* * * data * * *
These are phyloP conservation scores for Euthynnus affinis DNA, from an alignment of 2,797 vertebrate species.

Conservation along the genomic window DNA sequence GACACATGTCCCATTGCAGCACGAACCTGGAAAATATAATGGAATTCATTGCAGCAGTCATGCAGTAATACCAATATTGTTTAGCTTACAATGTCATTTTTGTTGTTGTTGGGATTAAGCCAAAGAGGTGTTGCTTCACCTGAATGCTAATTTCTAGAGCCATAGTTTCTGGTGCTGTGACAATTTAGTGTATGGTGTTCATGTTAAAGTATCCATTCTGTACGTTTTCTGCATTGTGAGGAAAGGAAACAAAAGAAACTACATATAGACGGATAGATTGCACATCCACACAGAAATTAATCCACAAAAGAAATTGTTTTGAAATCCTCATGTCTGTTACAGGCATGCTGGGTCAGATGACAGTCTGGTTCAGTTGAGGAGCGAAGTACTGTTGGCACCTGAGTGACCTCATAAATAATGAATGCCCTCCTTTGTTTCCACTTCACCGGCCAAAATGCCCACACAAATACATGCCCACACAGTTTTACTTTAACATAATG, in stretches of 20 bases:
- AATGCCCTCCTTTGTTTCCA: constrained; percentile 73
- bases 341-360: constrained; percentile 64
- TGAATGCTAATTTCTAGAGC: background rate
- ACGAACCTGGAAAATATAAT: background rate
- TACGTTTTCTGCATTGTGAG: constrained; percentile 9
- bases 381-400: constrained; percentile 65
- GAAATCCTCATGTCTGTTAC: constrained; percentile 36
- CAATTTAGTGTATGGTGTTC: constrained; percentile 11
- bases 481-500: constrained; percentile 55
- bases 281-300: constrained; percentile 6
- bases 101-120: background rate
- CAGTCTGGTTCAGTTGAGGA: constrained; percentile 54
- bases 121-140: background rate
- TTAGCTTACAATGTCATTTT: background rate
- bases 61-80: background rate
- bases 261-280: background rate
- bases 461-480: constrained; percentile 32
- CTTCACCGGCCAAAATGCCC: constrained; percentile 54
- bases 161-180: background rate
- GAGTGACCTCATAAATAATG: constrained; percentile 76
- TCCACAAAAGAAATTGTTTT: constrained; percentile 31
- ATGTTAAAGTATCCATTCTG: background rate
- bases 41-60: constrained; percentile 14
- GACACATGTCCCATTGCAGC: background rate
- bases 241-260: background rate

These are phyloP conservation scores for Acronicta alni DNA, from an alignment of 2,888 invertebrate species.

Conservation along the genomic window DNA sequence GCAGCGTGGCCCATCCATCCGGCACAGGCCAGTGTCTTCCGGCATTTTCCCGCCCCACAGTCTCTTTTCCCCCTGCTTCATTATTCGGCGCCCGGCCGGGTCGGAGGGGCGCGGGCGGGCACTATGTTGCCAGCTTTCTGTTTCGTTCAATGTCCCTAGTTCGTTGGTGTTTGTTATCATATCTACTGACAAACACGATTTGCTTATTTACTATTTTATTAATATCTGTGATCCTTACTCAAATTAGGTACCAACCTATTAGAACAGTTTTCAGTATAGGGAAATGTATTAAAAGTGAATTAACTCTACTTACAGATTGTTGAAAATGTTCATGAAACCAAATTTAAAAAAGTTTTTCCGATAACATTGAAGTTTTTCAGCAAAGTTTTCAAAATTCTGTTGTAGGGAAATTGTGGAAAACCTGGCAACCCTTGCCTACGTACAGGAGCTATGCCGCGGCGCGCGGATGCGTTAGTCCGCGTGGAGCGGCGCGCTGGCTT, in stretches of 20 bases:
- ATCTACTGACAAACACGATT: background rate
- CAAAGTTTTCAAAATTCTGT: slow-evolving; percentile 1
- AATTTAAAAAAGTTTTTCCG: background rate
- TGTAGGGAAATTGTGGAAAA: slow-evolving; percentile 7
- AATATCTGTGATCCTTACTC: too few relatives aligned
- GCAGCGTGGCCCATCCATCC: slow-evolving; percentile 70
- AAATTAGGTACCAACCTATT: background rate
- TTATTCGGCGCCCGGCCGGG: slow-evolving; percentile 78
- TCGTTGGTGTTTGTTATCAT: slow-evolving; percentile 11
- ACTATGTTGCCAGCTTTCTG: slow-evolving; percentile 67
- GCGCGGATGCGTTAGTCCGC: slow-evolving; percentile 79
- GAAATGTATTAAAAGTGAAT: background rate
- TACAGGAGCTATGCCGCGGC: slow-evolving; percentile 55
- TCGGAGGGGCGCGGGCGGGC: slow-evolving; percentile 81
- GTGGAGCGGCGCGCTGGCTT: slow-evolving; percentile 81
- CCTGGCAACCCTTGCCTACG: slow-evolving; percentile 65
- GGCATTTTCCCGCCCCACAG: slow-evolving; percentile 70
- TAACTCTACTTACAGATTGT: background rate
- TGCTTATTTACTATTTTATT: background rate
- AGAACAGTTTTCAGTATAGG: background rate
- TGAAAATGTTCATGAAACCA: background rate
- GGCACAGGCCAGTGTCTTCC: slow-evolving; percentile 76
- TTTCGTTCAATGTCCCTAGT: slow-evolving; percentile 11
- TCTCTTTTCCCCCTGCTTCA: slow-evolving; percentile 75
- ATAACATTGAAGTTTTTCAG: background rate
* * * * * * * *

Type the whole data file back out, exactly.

These are phyloP conservation scores for Euthynnus affinis DNA, from an alignment of 2,797 vertebrate species.

Conservation along the genomic window DNA sequence GACACATGTCCCATTGCAGCACGAACCTGGAAAATATAATGGAATTCATTGCAGCAGTCATGCAGTAATACCAATATTGTTTAGCTTACAATGTCATTTTTGTTGTTGTTGGGATTAAGCCAAAGAGGTGTTGCTTCACCTGAATGCTAATTTCTAGAGCCATAGTTTCTGGTGCTGTGACAATTTAGTGTATGGTGTTCATGTTAAAGTATCCATTCTGTACGTTTTCTGCATTGTGAGGAAAGGAAACAAAAGAAACTACATATAGACGGATAGATTGCACATCCACACAGAAATTAATCCACAAAAGAAATTGTTTTGAAATCCTCATGTCTGTTACAGGCATGCTGGGTCAGATGACAGTCTGGTTCAGTTGAGGAGCGAAGTACTGTTGGCACCTGAGTGACCTCATAAATAATGAATGCCCTCCTTTGTTTCCACTTCACCGGCCAAAATGCCCACACAAATACATGCCCACACAGTTTTACTTTAACATAATG, in stretches of 20 bases:
- AATGCCCTCCTTTGTTTCCA: constrained; percentile 73
- bases 341-360: constrained; percentile 64
- TGAATGCTAATTTCTAGAGC: background rate
- ACGAACCTGGAAAATATAAT: background rate
- TACGTTTTCTGCATTGTGAG: constrained; percentile 9
- bases 381-400: constrained; percentile 65
- GAAATCCTCATGTCTGTTAC: constrained; percentile 36
- CAATTTAGTGTATGGTGTTC: constrained; percentile 11
- bases 481-500: constrained; percentile 55
- bases 281-300: constrained; percentile 6
- bases 101-120: background rate
- CAGTCTGGTTCAGTTGAGGA: constrained; percentile 54
- bases 121-140: background rate
- TTAGCTTACAATGTCATTTT: background rate
- bases 61-80: background rate
- bases 261-280: background rate
- bases 461-480: constrained; percentile 32
- CTTCACCGGCCAAAATGCCC: constrained; percentile 54
- bases 161-180: background rate
- GAGTGACCTCATAAATAATG: constrained; percentile 76
- TCCACAAAAGAAATTGTTTT: constrained; percentile 31
- ATGTTAAAGTATCCATTCTG: background rate
- bases 41-60: constrained; percentile 14
- GACACATGTCCCATTGCAGC: background rate
- bases 241-260: background rate

These are phyloP conservation scores for Acronicta alni DNA, from an alignment of 2,888 invertebrate species.

Conservation along the genomic window DNA sequence GCAGCGTGGCCCATCCATCCGGCACAGGCCAGTGTCTTCCGGCATTTTCCCGCCCCACAGTCTCTTTTCCCCCTGCTTCATTATTCGGCGCCCGGCCGGGTCGGAGGGGCGCGGGCGGGCACTATGTTGCCAGCTTTCTGTTTCGTTCAATGTCCCTAGTTCGTTGGTGTTTGTTATCATATCTACTGACAAACACGATTTGCTTATTTACTATTTTATTAATATCTGTGATCCTTACTCAAATTAGGTACCAACCTATTAGAACAGTTTTCAGTATAGGGAAATGTATTAAAAGTGAATTAACTCTACTTACAGATTGTTGAAAATGTTCATGAAACCAAATTTAAAAAAGTTTTTCCGATAACATTGAAGTTTTTCAGCAAAGTTTTCAAAATTCTGTTGTAGGGAAATTGTGGAAAACCTGGCAACCCTTGCCTACGTACAGGAGCTATGCCGCGGCGCGCGGATGCGTTAGTCCGCGTGGAGCGGCGCGCTGGCTT, in stretches of 20 bases:
- ATCTACTGACAAACACGATT: background rate
- CAAAGTTTTCAAAATTCTGT: slow-evolving; percentile 1
- AATTTAAAAAAGTTTTTCCG: background rate
- TGTAGGGAAATTGTGGAAAA: slow-evolving; percentile 7
- AATATCTGTGATCCTTACTC: too few relatives aligned
- GCAGCGTGGCCCATCCATCC: slow-evolving; percentile 70
- AAATTAGGTACCAACCTATT: background rate
- TTATTCGGCGCCCGGCCGGG: slow-evolving; percentile 78
- TCGTTGGTGTTTGTTATCAT: slow-evolving; percentile 11
- ACTATGTTGCCAGCTTTCTG: slow-evolving; percentile 67
- GCGCGGATGCGTTAGTCCGC: slow-evolving; percentile 79
- GAAATGTATTAAAAGTGAAT: background rate
- TACAGGAGCTATGCCGCGGC: slow-evolving; percentile 55
- TCGGAGGGGCGCGGGCGGGC: slow-evolving; percentile 81
- GTGGAGCGGCGCGCTGGCTT: slow-evolving; percentile 81
- CCTGGCAACCCTTGCCTACG: slow-evolving; percentile 65
- GGCATTTTCCCGCCCCACAG: slow-evolving; percentile 70
- TAACTCTACTTACAGATTGT: background rate
- TGCTTATTTACTATTTTATT: background rate
- AGAACAGTTTTCAGTATAGG: background rate
- TGAAAATGTTCATGAAACCA: background rate
- GGCACAGGCCAGTGTCTTCC: slow-evolving; percentile 76
- TTTCGTTCAATGTCCCTAGT: slow-evolving; percentile 11
- TCTCTTTTCCCCCTGCTTCA: slow-evolving; percentile 75
- ATAACATTGAAGTTTTTCAG: background rate